Keeping it reel

Two documentaries at the Malibu Film Festival explore the world of surfing and skateboarding away from the corporate influence. Another filmmaker hopes his short about date rape will make more people aware of the problem.

By Jonathan Friedman/Assistant Editor

Professional surfer Chris Malloy decided to make surf films after appearing in a few that he felt weren’t representative of what the sport was about. Malloy, 32, said the films showed he and other surfers as acrobatic athletes on the waves who were well off financially and out to conquer, which was not a true portrait. So he and some friends formed a group called The Moonshine Conspiracy, and began making their own films. The Moonshine Conspiracy’s fourth surf film, “A Brokedown Melody,” will be screened on the opening night of the Malibu Film Festival at the Malibu Pier on Sept. 16.

“We consider this film to be a little more traditional,” said producer Tim Lynch. “It doesn’t take you through Surfing 101. There is no narrator. We allow the music and the commentary from the surfers to tell the story and, of course, the footage of the surfing itself.”

Malloy, who directed the film, said, “A Brokedown Melody” is about passing the torch. The movie includes surfers of old and those from the new generation. Footage in the film, which was made over a three-year period, comes from all over the world, including Indonesia, Jamaica, Tahiti, Hawaii and Mexico. Malloy said while most surfing films are designed to appeal to a mass audience, he wanted to specifically talk to the surfing community, especially its younger citizens.

“What we’re saying is, ‘We’re a tribe that has been around for literally thousands of years; we’re the only ones who have the possibility of continuing that legacy. The question is what are we going to do with it?'”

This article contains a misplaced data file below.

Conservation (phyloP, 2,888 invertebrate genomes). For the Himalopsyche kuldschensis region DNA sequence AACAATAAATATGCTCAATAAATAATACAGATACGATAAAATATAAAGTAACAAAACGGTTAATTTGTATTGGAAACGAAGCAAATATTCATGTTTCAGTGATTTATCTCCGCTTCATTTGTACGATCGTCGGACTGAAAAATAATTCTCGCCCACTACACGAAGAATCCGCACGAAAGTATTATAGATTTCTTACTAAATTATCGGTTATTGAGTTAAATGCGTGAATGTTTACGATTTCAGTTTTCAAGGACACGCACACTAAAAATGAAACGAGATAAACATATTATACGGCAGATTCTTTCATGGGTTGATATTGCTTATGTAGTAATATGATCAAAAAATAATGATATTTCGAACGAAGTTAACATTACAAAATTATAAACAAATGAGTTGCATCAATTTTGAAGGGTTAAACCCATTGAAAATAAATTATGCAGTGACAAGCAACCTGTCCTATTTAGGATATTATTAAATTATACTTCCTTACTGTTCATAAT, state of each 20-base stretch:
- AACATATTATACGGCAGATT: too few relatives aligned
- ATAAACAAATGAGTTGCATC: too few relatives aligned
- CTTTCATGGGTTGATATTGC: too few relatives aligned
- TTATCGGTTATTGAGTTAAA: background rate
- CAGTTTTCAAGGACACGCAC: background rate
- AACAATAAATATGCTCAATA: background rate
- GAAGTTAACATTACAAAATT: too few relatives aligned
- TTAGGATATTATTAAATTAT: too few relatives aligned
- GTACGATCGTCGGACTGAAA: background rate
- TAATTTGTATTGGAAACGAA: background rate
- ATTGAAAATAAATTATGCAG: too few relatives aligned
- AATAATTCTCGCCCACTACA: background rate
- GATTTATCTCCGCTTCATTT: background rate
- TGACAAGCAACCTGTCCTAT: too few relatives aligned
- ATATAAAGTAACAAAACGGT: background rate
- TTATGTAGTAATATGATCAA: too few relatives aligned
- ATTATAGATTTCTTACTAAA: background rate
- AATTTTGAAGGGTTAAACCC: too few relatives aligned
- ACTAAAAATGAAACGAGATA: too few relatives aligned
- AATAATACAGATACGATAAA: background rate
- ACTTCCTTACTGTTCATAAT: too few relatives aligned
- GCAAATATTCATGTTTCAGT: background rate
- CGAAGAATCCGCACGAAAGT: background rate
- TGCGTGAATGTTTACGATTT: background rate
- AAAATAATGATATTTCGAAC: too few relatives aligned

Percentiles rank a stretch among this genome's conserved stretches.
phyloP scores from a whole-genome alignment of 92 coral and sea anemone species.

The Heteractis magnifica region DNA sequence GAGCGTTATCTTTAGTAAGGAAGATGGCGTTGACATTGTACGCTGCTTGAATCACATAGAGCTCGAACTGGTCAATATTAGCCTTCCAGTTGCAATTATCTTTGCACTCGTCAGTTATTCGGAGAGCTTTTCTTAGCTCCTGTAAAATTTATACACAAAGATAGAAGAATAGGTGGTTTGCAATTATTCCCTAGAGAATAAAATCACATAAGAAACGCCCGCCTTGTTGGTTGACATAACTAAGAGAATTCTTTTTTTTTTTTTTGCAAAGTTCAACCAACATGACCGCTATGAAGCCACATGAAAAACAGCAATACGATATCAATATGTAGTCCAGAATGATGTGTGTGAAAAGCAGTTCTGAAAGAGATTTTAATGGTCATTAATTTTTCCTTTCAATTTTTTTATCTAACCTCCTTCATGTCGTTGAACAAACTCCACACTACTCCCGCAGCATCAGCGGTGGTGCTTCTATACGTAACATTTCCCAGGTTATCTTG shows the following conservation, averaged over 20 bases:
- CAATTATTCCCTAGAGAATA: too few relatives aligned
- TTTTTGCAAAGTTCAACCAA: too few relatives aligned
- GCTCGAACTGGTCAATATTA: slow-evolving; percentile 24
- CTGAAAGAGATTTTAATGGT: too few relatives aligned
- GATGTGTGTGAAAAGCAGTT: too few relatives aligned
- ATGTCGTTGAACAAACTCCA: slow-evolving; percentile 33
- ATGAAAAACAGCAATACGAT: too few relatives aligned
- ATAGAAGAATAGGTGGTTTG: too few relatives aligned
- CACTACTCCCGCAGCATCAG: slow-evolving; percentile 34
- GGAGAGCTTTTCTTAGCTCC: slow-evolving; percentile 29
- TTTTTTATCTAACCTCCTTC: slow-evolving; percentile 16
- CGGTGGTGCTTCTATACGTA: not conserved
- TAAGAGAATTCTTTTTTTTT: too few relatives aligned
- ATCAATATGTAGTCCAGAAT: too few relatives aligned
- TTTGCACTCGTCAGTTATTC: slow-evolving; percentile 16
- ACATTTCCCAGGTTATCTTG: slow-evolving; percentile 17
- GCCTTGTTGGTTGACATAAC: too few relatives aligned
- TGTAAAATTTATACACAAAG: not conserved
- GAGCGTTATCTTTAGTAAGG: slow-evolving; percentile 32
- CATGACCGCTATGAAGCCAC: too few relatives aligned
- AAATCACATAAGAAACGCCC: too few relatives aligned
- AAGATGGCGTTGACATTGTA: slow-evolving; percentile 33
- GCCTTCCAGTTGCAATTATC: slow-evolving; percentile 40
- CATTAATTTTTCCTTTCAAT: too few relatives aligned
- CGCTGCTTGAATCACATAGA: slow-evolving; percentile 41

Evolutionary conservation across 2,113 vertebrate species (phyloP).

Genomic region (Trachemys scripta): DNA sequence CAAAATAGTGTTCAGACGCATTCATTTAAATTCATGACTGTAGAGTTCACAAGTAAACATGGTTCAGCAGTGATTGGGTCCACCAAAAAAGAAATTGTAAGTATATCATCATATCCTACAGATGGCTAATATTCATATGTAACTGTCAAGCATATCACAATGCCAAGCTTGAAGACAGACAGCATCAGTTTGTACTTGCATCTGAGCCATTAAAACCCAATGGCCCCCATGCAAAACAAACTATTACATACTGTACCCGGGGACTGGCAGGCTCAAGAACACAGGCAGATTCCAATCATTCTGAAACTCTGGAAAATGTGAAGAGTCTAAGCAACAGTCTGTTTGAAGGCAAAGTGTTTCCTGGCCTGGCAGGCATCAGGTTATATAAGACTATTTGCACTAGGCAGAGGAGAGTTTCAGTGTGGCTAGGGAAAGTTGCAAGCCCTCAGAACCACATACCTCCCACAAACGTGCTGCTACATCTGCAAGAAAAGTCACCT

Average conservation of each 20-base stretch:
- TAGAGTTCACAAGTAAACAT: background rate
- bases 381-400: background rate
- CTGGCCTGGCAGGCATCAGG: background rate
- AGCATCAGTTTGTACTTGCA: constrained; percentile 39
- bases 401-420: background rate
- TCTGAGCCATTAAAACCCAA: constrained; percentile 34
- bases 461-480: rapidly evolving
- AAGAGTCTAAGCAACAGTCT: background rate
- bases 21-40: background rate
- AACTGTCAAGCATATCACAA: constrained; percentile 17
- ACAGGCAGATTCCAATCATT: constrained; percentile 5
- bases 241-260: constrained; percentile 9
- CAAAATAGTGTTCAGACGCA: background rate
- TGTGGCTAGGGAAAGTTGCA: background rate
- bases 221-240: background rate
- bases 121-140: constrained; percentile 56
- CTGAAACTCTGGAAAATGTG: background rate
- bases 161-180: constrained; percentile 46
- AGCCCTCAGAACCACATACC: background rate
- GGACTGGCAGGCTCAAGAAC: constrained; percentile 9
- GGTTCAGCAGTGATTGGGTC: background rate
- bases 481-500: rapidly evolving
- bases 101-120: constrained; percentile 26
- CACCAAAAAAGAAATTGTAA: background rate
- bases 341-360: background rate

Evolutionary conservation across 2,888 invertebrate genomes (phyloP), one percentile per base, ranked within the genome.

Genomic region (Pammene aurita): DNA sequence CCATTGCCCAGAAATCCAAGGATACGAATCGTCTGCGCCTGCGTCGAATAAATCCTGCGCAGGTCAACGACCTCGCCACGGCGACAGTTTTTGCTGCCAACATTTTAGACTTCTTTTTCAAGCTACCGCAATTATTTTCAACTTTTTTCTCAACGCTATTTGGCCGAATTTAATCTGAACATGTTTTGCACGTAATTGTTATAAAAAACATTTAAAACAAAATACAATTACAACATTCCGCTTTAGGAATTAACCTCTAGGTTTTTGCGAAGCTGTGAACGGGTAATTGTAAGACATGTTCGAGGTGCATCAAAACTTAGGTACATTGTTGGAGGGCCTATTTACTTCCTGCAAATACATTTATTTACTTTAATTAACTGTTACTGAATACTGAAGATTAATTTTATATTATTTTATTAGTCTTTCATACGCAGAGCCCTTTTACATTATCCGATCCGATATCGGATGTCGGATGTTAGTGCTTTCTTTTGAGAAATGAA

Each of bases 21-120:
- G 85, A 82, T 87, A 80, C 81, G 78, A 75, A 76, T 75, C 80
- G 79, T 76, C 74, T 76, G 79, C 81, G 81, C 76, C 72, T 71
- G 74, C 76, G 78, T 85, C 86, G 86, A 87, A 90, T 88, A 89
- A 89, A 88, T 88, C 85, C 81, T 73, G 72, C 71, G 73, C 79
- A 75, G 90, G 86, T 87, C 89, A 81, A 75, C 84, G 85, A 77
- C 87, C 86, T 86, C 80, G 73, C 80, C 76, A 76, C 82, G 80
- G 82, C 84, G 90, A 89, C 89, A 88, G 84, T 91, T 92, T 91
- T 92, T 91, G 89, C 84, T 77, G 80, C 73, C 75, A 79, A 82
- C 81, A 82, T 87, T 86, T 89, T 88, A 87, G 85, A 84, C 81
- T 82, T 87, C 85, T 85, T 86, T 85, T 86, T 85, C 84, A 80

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Surfing’s cousin sport, skateboarding, is dealt with in another documentary being shown at the festival, Matt Powers’ “Never Been Done: The John Comer Story.” The film explores the life of professional skateboarder John Comer, who lost his right leg as a boy. Comer became the first skateboarder to use a prosthetic leg.

“I want to show people that if you have a goal, you can accomplish it, no matter what the odds are,” Powers said.

Powers spent about three years making the film with a small crew and little money. He said it often became a struggle to keep up with something for so long under those circumstances, but he never felt like quitting, although on occasion he wanted to take long breaks. But Powers’ hard work has paid off, as he has already inspired people with similar conditions to Comer’s.

“We get a lot of e-mails from kids who lost their legs, and they want to be pro skaters,” Powers said. “Comer is an inspiration. This film will hopefully inspire people with a positive message, and there is not much positive in the media today.”

Powers, 28, has been skateboarding since he was 8, although he doesn’t get to do it as much nowadays. He became interested in film while attending UC Santa Barbara because “all the other subjects were not much fun.” Powers is currently making a documentary on the rock band Primus.

The Malibu double

Brad Furman has two movies playing at the Malibu Film Festival. One, “The Stranger,” deals with a woman and her young son, who never met his dead father. A stranger comes to the house who has information about the father. The film explores how the boy deals with the death of his father, an airplane pilot he never knew.

“As a child, I was always fascinated by airplanes,” Furman said. “I was amazed to see them in the sky, considering I can only jump two feet and hold myself in the air for two seconds.”

Furman’s other film, “Unbroken,” is a four-minute movie starring Rachel Bilson from television’s “The O.C.” The movie is about a woman who has been raped by a close friend. The woman replays the incident in her head, as well as the events that led to it. Furman said he hopes with this film people who have been the victim of date rape or rape by a person close to them will become more comfortable to speak out and tell their stories.

The film is being used on the Rape Abuse Incest National Network, or RAINN. Furman also made several one-minute public service announcements for the organization, which will soon be appearing on television. They also feature Bilson, who starred in them and in “Unbroken” before her popularity skyrocketed with “The O.C.”

Furman, 29, first became interested in film after being introduced to the craft by one of his professors at Emory University in Atlanta. He later transferred to NYU, where he earned a film degree. Furman was selected as one of the top new directors of 2004 by the Universal Studios/MVPA panel.

13StarsManager
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The Malibu Times is the first newspaper in Malibu, serving the community since 1946.

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